Historically, experts would have to be onsite to measure angles, distance and reaches. Today, IoT software is helping to bridge that gap rather than having to send a person on-site. Since the COVID-19 pandemic, there’s been a greater push to do everything virtually. This has accelerated the use of IoT devices and forced the industry to expand off-site.

With these devices, industrial ergonomics professionals can also be more efficient in how they work with clients. Even post-pandemic, the virtual risk assessment can be the new normal given the flexibility and efficiency of data-backed wearables and 3D motion technology.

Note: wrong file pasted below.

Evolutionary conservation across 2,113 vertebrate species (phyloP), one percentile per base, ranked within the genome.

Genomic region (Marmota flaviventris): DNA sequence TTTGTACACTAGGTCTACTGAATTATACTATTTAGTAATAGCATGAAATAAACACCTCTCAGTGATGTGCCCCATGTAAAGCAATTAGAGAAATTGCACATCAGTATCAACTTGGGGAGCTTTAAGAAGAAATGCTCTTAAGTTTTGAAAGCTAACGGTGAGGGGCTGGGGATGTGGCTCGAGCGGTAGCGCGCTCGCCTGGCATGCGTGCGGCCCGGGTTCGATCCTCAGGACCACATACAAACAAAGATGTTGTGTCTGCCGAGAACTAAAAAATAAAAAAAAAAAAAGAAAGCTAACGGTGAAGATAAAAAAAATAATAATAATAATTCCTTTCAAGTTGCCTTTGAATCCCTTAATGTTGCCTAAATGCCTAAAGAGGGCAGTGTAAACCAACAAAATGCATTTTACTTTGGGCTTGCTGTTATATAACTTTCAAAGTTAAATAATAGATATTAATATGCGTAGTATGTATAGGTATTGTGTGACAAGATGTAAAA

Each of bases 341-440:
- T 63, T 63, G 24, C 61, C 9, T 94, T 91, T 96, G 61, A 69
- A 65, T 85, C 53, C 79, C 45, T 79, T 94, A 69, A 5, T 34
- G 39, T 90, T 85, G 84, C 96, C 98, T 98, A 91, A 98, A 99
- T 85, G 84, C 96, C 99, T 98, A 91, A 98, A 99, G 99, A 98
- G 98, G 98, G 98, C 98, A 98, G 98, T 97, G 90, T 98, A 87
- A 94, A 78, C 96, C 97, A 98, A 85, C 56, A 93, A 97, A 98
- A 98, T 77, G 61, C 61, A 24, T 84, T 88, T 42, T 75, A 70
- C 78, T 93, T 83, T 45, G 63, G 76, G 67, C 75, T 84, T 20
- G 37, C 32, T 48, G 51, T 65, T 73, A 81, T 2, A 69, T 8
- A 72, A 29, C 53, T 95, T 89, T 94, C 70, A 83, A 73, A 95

IoT Devices Can Enhance Proactive Risk Management

However, it is not enough for an employer to think that because they have no claims that means they are safe. Proactive ergonomics should be the goal for employers because it is cheaper and more efficient, especially if building a workspace, redesigning one or implementing a new process. It can have a significant impact when designing it right the first time rather than finding out there is a problem on the back end with multiple claims and then trying to implement a protocol.

Even As Manufacturers Look To Automate Parts Of Their Production Human Workers Are Still Needed IoT Ergo Photo3, Industry Today
Even as manufacturers look to automate parts of their production, human workers are still needed.

IoT Devices May Help Retain Workers – and Keep Them Healthy